Carat Gold which is often misspelled for Karat Gold or K Gold Price when it comes to referring to precious metals that is.
The word carat gets its roots in the Greek nom kerátion and Italian carato. Carob grains were made to serve as as balance to weigh on fine precision scales since their reputation to being a constant and consistent uniform weight-size. But, a 2006 study uncovered this not to be the case – carob grains do have as much difference and variance in their weight-sizes as other grains-seeds. It is reported in order to keep regional sellers and buyers of silver, gold and precious metals honest, eventual clients could retrieve their own grains on their way to the market, to check the tolerances of the grains-seeds that the sellers were using.
Now Carat Gold would be correctly said to Karat Gold. Carat Diamond on the other hand is correct.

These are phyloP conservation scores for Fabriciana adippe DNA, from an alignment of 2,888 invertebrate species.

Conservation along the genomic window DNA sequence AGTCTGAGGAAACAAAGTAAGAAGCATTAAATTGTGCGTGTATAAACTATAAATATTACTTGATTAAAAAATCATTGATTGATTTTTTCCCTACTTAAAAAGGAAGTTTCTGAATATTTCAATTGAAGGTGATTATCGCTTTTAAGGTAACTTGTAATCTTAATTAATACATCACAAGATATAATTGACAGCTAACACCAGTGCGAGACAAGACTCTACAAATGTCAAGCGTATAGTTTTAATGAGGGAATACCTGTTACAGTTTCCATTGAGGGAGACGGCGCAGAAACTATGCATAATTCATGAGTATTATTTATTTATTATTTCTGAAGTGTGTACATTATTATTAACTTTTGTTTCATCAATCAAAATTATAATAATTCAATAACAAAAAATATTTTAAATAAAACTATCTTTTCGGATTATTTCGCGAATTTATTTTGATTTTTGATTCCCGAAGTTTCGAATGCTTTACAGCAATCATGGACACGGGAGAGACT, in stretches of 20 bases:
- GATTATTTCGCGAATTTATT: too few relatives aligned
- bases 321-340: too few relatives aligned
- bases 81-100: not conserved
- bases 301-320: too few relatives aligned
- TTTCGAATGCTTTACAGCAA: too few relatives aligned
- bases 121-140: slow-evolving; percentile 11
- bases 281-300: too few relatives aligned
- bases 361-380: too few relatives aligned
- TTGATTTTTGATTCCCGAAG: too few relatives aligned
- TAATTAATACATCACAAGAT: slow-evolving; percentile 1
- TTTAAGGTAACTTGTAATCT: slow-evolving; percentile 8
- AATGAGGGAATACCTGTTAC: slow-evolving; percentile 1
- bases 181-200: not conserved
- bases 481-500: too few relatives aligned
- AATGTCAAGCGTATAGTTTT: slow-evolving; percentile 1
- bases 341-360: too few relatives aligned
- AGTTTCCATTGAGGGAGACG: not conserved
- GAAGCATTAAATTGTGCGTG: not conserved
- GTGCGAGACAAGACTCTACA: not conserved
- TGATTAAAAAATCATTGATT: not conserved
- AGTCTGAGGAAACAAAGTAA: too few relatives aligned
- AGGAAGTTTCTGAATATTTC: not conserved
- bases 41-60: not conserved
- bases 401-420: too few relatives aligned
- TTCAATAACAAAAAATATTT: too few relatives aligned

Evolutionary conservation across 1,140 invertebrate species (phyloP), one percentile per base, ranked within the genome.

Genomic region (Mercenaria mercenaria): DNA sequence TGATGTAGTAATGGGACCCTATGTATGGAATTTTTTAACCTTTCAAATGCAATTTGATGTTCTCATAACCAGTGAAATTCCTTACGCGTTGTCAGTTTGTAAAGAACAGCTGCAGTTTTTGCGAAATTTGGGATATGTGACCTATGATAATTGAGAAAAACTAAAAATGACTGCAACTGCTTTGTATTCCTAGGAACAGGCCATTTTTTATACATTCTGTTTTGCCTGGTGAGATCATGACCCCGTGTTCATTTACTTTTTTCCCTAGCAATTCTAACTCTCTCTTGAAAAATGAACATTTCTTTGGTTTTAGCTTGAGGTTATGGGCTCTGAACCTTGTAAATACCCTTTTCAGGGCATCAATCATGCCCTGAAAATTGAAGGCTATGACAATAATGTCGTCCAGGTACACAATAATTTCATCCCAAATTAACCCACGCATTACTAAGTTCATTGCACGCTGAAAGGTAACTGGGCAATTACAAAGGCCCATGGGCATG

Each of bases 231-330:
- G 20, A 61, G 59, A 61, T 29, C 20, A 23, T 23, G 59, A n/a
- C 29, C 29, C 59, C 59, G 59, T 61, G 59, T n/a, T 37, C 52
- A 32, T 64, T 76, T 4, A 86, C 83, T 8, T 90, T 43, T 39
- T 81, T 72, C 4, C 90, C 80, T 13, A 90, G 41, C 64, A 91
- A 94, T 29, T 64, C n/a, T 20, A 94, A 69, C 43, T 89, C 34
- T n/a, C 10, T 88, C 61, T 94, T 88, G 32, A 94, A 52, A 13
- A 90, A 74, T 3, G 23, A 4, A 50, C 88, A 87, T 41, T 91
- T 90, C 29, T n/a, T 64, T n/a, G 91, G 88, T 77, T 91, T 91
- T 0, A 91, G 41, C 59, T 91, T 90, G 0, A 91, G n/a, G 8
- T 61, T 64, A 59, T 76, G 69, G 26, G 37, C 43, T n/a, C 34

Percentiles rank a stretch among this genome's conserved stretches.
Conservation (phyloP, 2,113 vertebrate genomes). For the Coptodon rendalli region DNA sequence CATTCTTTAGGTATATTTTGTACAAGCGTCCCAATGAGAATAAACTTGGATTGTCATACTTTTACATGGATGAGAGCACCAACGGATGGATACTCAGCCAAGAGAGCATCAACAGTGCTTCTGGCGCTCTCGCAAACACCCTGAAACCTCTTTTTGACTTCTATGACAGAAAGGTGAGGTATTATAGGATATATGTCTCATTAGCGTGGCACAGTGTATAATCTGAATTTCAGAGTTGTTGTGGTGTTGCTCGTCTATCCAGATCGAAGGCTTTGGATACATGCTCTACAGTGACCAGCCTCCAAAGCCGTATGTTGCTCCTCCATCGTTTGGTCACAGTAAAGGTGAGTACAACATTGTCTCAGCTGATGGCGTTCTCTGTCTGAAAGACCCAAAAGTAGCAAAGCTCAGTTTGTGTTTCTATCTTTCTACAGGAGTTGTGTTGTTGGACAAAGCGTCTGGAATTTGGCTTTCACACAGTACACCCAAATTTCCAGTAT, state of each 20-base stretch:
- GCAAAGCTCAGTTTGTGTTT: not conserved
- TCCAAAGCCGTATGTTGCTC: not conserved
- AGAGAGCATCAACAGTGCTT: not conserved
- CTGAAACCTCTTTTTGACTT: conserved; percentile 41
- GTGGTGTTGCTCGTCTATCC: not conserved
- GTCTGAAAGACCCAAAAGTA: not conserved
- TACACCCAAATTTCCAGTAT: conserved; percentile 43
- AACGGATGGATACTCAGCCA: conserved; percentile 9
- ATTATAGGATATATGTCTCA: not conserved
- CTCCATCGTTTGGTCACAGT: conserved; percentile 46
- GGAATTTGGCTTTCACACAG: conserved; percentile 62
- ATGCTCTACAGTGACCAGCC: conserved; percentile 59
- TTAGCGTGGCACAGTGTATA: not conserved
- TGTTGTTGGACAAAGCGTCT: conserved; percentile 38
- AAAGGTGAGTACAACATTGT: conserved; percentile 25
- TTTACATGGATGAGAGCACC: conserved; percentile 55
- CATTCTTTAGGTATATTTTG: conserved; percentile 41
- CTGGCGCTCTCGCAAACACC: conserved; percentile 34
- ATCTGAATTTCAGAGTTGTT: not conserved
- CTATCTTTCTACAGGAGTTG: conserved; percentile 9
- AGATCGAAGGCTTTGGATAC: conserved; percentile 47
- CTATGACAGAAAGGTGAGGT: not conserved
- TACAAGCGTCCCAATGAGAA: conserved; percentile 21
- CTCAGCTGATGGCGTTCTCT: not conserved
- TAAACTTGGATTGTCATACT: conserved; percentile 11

Carat or Karat for gold purity is measured as in 24 x the purity in by its mass.
Therefore, 24 Karat gold is fine (ninety nine percent), 18 Karat gold is seventy five percent gold, 12 Karat gold is then fifty percent gold, and so on.
The carat / karat measurement approach is increasingly complemented or superseded by the millesimal fineness approach, in which the purity of precious metals is defined in parts per thousand of pure precious metal in the alloy.
Most common measurements are:
- 24 carat gold (millesimal fineness 999 or higher) = 24 Karat gold, 24 K Gold
- 22 carat gold (millesimal fineness 916) = 24 Karat gold, 22 K Gold
- 21 carat gold(millesimal fineness 875) = 22 Karat gold, 21 K Gold
- 20 carat gold (millesimal fineness 833) = 20 Karat gold, 20 K Gold
- 18 carat gold (millesimal fineness 750) = 18 Karat gold, 18 K Gold
- 15 carat gold (millesimal fineness 625) = 15 Karat gold, 15 K Gold
- 14 carat gold (millesimal fineness 585) = 14 Karat gold, 14 K Gold
- 10 carat gold (millesimal fineness 417) = 10 Karat gold, 10 K Gold